Wednesday, 26 June 2013
Freedom of Speech and Catholic Dissent
I have been reflecting on our increasing loss of freedom of speech in society and contrasting this with the phenomena of widespread dissent within the Church. It seems to me they are closely linked.
It seems to me our freedom of speech as catholic Christians is being slowly but surely eroded. Dressed up as though we are being asked for nothing more than ‘politically correct’ speech, the truth is that the world detests our Catholic views and does not want them in the public square. People have the right to label our views narrow or stupid, but they are virtually labelling them ‘hate speech’ which can, theoretically, lead to us being prosecuted for abusive behaviour (remember the Anglican Bishop of Chester being questioned by Police in 2003 for saying some homosexuals can be reoriented and that he encouraged them to look at that option?
For the sake of Free Speech I allow for the secular-minded to label us ‘stupid’, but they cannot be allowed to make that so-called ‘stupidity’ criminal: stupidity is not a criminal offence. Yet we Christians do seem to be on the receiving end of active persecution which uses the law to hammer us into submission (remember the prosecution of the Peter and Hazelmary Bull who would not rent a room to a homosexual pair? Today’s ‘tolerant society’ thus shows itself to be intolerant of Christians. From where does such intolerance of Christians arise? I do not think it arose within the secular State alone; I think it also took root in the Church after Vatican II when the Council failed to ‘canonise’ its teaching with the tried and tested, “Therefore, if anyone says...let him be anathema”. I believe any unorthodox canons would have alerted the orthodox majority to ambiguities and prevented them signing the documents. As it is, the Council simply left us with pages and pages of texts that clarify little and allow for the distortion of everything.
That the Council did not canonise anything is most unfortunate since the 1960’s were a time of moral collapse (the so-called sexual revolution only destabilised family life and society). Weak –though sincere- Catholics, from Bishops through to laity, thus made the mistake of reading Vatican II’s call to discern the signs of the times as a call to disciple the times. Though sincere of soul, such Catholics morphed into dissenters. They re-labelled themselves ‘pastoral’ catholics, but the reality is that their ‘pastoral sensitivity’ was and is simply a rejection of Catholic teaching and Canon Law while advocating the acceptance of such moral aberrations as artificial contraception, abortion, homosexual activity, etc.
Is it possible to say that such ‘pastoral catholics’ have lost the Faith? Yes, it is possible, because they stand in clear contradiction to the teaching of the Church through the ages. Perhaps from a fear of appearing narrow or a desire not to offend, they have sided with “the world, the flesh and the devil” rather than with the Church, the Truth and the Lord, thereby weakening the Church and allowing her to be dismissed as a house divided. And indeed, they have divided post-Vatican II Catholics one from another, and divided today’s Catholics from those of the past. Unwittingly, they are doing the work of Satan who divides in order to conquer -something he has done ever since the fall when he divided man from God, man from man, and man within himself.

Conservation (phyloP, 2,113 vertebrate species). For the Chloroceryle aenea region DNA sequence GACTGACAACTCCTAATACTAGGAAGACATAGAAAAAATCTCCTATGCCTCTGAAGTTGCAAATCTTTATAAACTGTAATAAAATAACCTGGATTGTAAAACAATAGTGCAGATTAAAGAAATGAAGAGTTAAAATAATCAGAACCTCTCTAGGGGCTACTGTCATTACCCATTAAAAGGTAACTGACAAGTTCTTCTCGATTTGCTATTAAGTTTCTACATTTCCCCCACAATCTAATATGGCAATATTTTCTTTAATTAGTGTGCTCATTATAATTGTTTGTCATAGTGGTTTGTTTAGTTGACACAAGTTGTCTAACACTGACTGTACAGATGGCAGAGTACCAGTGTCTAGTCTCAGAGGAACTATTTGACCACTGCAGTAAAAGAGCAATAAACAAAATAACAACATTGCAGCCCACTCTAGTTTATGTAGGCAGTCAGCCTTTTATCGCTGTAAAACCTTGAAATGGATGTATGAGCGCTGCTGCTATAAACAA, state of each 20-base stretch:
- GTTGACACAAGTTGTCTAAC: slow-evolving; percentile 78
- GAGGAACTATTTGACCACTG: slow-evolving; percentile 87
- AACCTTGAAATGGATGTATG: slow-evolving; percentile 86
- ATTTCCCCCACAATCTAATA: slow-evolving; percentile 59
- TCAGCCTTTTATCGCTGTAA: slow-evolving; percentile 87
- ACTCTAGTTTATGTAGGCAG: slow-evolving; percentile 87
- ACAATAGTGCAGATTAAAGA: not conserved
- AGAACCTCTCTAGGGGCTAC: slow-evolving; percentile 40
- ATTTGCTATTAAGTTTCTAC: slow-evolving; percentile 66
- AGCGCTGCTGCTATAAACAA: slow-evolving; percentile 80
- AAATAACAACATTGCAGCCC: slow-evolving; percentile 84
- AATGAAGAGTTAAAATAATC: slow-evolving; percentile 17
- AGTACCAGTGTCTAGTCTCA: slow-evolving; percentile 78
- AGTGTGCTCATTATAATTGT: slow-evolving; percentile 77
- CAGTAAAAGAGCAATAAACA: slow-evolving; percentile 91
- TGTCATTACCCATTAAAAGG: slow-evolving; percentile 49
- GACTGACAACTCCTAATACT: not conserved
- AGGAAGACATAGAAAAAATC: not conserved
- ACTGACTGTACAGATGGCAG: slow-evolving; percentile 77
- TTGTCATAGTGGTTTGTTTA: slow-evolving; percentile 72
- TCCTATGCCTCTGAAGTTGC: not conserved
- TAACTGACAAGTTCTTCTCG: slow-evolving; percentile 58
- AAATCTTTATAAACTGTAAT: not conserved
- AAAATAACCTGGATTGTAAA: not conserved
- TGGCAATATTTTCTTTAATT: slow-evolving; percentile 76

Erroneous ‘pastoral sensitivity’ is regrettable among the laity, but reprehensible when it is found among those in Holy Orders who are called to be shepherds engaged in uniting the flock, not hirelings who allow the wolves to divide and devour the flock. We must pray daily for our Priests of both Episcopal and Presbyteral ranks, that being sincere in seeking God’s glory and the good of souls, they will raise their voices against the killing of unborn babies; against artificial contraception which refuses to co-operate with God, and against homosexual sex which, like contraception, robs the procreative act of its natural, procreative end.
I suggest a renewal in that kind of pastorally sensitivity which avoids dissent: ‘doing the truth in charity’ (Eph.4v15): listening to the pain of those who feel they have to live contrary to the Church’s teaching; informing them as to why what they are doing is wrong; assuring them that God loves them; affirming that He is offering them the grace to live by Truth; praying with them for that grace and the strength to move on, and encouraging them to continue attending Mass and live out the spiritual and corporal works of mercy. Simply accepting moral aberrations so as to avoid emotional pain is not pastoral care; it simply robs those cared for of their Faith while endangering the pastor’s own soul. It is anything but pastoral. It is certainly not wise.
As I have said before, we need an urgent return to sound catechesis in schools so as to form the youth; a return to solid doctrinal formation in seminaries to form shepherds, and a return to reverent liturgy celebrated ad orientem to refocus us on God. Sadly, ‘pastoral’ catholics recoil at such suggestions. Why? What is so objectionable in clear teaching and reverent liturgy? I suspect revulsion to sound teaching arises from a desire to have difficult pastoral situations eradicated by having The Way (which is narrow –Matt.7v13-15) made wide and painless, with revulsion toward reverent liturgy arising from the desire to celebrate the inner self (our ‘giftedness’) and delight the ‘assembly’ so that they come back next week. Dissenting catholics and weak shepherds may seem ‘pastoral’ to the morally aberrant and ‘enlightened’ to the world, but to the Lord they are souls in danger: “Woe unto you when the world speaks well of you, for this is how their ancestors treated the false Prophets.” (Luke 6v26).